Tim Adams offers advice for novice sound mixers:
One of the hardest things to teach a new sound operator is how to mix. It requires the development of an “ear” for what to change, when to change it, and what levels are appropriate. The best advice I usually give is to listen to the radio, CDs, and anywhere professional level mixing is done. This will go a long way in understanding what goes into a mix, but that will only do so much.
There are many schools of thought as to whether you add sound or take it away in order to get a good mix. I will simply say that if you can’t get the sound you want one way, try doing it the other. If you cannot find the sound you want either way, start over. I always try to mix music with the vocals at the “front” of the mix; this means that they can be heard clearly above everything else. This is simply because the vocals are leading the worship and they need to be heard in order to help guide the rest of the church in singing. There’s another quick and dirty trick I’ve learned; if I see it, I should hear it. This is borrowing from film production and sound design, but if you cannot hear an instrument, then chances are something else is too loud. Not to say that you should expect studio quality sound, but you should always push yourself to do better.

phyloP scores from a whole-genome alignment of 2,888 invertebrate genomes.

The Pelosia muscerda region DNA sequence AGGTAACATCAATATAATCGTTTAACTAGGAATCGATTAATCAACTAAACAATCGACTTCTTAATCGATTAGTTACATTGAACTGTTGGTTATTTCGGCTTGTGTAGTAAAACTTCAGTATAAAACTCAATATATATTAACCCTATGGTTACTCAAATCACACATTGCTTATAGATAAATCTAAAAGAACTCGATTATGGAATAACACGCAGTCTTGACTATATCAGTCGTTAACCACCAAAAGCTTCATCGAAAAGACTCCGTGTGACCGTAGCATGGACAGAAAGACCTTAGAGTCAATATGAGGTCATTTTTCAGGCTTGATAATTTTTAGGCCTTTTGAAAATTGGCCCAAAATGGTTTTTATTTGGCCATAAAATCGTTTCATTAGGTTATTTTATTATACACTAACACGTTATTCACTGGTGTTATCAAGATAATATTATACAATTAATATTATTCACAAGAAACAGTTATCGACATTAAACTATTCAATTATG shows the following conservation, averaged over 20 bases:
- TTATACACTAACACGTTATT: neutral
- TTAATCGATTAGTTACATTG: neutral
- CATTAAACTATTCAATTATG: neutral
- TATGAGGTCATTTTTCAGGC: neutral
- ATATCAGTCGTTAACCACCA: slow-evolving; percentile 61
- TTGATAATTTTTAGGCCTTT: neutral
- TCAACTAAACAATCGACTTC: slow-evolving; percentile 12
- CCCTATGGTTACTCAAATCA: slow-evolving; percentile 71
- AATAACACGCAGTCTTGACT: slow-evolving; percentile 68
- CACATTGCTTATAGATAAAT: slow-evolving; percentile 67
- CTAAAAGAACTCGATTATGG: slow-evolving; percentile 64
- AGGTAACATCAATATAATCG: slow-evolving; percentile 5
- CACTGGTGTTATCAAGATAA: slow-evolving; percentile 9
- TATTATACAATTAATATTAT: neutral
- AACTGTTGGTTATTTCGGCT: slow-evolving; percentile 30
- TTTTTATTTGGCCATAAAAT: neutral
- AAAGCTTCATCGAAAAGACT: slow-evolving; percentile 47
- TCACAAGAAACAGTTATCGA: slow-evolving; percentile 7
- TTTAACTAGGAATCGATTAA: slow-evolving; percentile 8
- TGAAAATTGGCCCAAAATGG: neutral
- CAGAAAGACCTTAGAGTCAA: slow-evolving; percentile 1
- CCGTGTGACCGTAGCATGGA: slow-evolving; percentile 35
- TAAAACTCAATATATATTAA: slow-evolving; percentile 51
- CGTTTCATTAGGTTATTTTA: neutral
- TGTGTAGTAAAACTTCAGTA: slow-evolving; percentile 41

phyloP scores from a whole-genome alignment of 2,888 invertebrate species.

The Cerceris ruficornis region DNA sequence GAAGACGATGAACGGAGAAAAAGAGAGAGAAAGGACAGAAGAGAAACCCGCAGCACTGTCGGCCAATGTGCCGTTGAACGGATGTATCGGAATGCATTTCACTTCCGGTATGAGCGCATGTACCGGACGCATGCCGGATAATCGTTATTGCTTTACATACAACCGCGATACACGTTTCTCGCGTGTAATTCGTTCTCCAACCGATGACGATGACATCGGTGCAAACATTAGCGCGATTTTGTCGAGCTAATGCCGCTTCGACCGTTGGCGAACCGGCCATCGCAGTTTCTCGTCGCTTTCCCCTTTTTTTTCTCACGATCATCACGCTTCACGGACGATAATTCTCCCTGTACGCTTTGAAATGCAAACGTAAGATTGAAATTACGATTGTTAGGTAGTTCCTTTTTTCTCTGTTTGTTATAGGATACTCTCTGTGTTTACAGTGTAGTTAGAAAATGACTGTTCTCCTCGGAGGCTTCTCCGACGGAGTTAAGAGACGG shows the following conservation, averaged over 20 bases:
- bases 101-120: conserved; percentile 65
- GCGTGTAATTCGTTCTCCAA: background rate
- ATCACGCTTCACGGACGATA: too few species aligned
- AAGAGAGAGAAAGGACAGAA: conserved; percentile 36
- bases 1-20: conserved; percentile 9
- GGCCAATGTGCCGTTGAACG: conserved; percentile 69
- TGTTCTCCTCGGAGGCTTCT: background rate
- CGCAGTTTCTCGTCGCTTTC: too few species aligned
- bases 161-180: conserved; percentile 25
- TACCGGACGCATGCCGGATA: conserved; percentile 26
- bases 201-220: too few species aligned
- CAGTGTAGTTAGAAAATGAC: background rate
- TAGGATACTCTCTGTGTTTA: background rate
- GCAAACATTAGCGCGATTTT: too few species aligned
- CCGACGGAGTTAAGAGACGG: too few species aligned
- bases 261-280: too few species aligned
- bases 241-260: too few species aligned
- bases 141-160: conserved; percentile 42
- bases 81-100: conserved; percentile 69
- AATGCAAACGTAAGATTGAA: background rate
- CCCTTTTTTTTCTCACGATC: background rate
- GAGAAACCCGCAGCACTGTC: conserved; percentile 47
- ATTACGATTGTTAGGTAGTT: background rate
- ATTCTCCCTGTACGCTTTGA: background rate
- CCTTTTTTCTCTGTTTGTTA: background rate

“Carving frequencies” is about creating a spectrum of frequencies for each vocal and each instrument to reside; their own “address” in the mix, if you will. You don’t want your lead guitar to be at the same address as your keyboard, right? Listen to the music and decide which instrument is taking the lead, then build from there.